v. 23 I will fix him like a peg in a sure spot, to be a place of honor for his family: The simile is that of a hook or peg securely fastened to a wall for hanging objects like pots, pans and dishes.. (Jesus will use an even stronger simile when referring Peter as “rock” in Mt16: 18.) It signifies the saving benefit that would come to Judah during his tenure.
v. 24 on him shall hang all the glory of his family…all the little dishes, from bowls to jugs: The people, members of Shebna’s family, natural and national, are compared to the dishes, jugs and bowls that will hang , receive support, from Shebna’s firm hold on the solid wall.
v. 25 on that day…the peg…shall give way, break off and fall: The prophet also predicts that Eliakin will go the way of all flesh, the way of Shebna, and be unfaithful to his office. Appointment to high office is no guarantee of fidelity to its ideals, no matter how high sounding the words spoken at the investiture ceremony.
This text really gets its importance from the use Jesus makes of it in the NT. Otherwise it would be but another story of high hopes dashed by human infidelity, another corrupt official being removed from office only to be replaced by yet another corrupt or at least corruptible one. There is even some indication that these two men, Shebna and Eliakin, were simply part of an administrative shuffle, each one exchanging office to give the appearance of reform, when really it was just a face-saving gesture.
In any event, Jesus clearly thought about this text a lot. He uses it as the background to interpret what he is appointing Peter to. Peter will be his vicar as Shebna and Eliakin, each in their time, were vicars to their king. Jesus will use the same language of shutting and opening to describe his functions. “Binding” and “loosing” are translations of the same verbs in both Hebrew and Aramaic used here to translate “shutting” and “opening.” They symbolize full power, except over the king himself.
We know that Jesus had an insight into human nature second to none. Even though he knew that those who would hold this office he was establishing first in Peter and then in his successors, would go on to abuse its powers, use them for their own selfish purposes. Even though he knew, he did it anyway. The sacred text told him that the unfaithful arrogant, corrupt Shebna would be succeeded by another, Eliakin, who would also go on to be the same way as Shebna. Yet, that knowledge did not stop him from making Peter (and his successors) his vicar on earth. Now, we can safely presume that Jesus knows what we know, namely that power corrupts and absolute power corrupts absolutely. We can also safely presume that Jesus knew what we do not know. For knowing that about humans, he deliberately proceeded to establish an office that would bring so much shame on his church and do so much harm. While Jesus has not told us why, he has given us some clues. His kingdom is not of this world, so in the long run it really doesn’t matter what comparatively little and temporary harm any of us do. It won’t thwart God’s plans for any significant period of time. This includes kings and popes and their minions. Admittedly, when we are on the receiving end of their arrogance and (worse) their blindness and coldness to injustice, it feels like it’s a big thing and great harm is being done. However, in the bigger picture, from the eternal perspective, these fellows are only pinching us at best. Jesus knew that he, Jesus, would always remain the “king.” Popes are only prime ministers.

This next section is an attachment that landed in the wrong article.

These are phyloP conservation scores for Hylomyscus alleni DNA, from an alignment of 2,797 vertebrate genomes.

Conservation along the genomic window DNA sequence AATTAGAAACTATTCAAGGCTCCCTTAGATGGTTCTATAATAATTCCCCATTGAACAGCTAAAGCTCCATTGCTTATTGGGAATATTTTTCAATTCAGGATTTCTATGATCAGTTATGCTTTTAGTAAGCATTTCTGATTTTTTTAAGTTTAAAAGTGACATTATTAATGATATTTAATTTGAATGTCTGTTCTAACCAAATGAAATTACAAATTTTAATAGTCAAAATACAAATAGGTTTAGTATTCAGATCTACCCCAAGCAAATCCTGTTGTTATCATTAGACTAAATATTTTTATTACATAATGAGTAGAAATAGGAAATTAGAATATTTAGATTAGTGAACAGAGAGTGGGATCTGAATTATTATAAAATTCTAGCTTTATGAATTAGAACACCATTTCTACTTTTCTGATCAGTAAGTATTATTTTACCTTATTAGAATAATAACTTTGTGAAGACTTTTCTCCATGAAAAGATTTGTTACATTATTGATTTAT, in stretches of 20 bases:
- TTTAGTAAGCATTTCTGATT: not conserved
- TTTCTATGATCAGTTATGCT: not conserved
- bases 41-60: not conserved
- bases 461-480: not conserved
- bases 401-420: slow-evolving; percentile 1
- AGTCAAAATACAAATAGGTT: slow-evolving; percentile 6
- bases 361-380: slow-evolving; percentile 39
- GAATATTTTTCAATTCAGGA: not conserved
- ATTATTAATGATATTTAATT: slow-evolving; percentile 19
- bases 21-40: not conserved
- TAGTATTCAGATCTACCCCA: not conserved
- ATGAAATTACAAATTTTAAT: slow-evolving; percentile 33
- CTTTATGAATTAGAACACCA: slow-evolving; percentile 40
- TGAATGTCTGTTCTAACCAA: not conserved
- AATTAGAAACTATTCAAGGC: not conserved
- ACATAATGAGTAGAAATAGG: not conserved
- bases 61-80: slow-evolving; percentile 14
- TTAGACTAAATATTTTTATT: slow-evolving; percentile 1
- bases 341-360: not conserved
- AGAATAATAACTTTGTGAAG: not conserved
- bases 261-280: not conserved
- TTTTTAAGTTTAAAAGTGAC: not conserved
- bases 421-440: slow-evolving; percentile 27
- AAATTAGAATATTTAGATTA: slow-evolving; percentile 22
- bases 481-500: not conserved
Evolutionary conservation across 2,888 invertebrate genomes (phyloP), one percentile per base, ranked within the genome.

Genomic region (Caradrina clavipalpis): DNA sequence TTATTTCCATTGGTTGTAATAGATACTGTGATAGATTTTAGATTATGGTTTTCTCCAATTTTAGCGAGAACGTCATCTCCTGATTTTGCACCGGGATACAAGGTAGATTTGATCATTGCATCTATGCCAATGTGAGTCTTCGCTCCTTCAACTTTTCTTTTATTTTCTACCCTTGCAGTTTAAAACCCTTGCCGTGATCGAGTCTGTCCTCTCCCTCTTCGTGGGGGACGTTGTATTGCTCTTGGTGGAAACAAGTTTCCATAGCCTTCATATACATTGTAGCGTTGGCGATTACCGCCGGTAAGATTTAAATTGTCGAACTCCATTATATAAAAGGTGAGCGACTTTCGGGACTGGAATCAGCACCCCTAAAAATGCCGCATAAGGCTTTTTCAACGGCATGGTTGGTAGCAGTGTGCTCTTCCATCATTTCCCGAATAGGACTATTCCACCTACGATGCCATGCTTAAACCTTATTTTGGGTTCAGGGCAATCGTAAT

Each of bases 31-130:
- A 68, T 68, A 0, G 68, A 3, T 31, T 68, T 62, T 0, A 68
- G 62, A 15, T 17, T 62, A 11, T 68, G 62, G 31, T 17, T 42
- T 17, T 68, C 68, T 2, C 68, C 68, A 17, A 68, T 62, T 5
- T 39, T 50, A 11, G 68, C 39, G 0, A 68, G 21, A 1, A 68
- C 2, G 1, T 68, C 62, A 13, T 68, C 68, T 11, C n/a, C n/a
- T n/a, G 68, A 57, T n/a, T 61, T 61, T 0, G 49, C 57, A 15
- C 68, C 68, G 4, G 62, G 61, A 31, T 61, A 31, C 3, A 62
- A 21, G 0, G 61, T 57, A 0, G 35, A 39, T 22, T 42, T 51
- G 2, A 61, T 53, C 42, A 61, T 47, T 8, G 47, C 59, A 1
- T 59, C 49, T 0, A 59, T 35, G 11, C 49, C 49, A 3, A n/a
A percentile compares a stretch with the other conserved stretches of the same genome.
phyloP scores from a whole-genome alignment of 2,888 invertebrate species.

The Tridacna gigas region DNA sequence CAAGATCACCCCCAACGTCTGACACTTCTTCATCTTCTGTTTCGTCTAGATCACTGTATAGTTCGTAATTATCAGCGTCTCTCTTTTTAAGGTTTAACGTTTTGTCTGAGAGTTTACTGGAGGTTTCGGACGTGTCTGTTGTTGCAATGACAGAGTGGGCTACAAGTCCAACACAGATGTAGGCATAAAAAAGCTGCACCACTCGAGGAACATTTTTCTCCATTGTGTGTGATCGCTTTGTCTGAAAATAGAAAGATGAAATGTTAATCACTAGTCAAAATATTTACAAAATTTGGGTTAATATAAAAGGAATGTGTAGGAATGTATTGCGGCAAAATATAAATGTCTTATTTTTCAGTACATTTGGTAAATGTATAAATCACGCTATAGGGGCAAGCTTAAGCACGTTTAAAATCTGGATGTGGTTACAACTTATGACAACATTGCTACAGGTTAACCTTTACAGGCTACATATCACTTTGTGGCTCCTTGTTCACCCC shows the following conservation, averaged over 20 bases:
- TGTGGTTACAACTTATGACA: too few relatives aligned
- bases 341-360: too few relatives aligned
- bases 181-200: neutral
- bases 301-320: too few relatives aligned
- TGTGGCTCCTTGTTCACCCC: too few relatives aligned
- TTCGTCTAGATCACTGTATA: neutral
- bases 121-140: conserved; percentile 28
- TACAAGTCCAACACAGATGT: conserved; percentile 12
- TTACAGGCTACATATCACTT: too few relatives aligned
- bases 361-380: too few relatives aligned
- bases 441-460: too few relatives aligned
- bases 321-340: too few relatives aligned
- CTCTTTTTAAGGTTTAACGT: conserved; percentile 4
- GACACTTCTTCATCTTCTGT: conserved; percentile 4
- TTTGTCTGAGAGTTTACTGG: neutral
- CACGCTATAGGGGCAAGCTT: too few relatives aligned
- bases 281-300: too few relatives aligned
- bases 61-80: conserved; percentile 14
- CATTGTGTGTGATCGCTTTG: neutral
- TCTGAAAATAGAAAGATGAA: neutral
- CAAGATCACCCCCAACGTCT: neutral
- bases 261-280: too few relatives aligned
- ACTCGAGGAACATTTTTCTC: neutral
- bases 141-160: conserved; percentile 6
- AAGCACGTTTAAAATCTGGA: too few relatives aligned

Jesus does not want us to give too much weight to any human being or any human event. It is a fact of human nature that we tend to worship people and things. Jesus doesn’t want that. The Church’s officials, from the pope on down the line, are necessary to effect the Church’s work. They can do this in positive ways, but also in negative ways. Yet, just because church officials are as corrupt as the rest of us is no reason to do away with the office. Jesus established the office of what we now call the papacy (and all that involves). If there are or have been abuses, they are to be lamented, confessed and reformed. History has made clear that this is an ongoing process. History has also made clear that those Christian communities (today we call them “Protestants”) who disavowed the papacy did not thereby eradicate sin from their midst, not even official corruption. They kept the same “form.” It just was called by a different title and wore different sashes and robes, but there are titles and vesture in every community. Papacy, episcopacy, priesthood, religious life, lay life, etc., etc. must all be constantly reformed. We should accept that with the same equanimity as Jesus accepts our humanity, and the same confident hope that we can all reform. It is one of the great ironies of Christian history that the Protestant Reformation gave too much importance to hierarchy and appeared to abolish it. History has shown that they merely changed the accidentals and also suffer from the same abuses of authority that the Catholic church does and always has. It is human nature, not religious structure, which is the root cause. Jesus knew this, reforming humanity rather than abolishing it.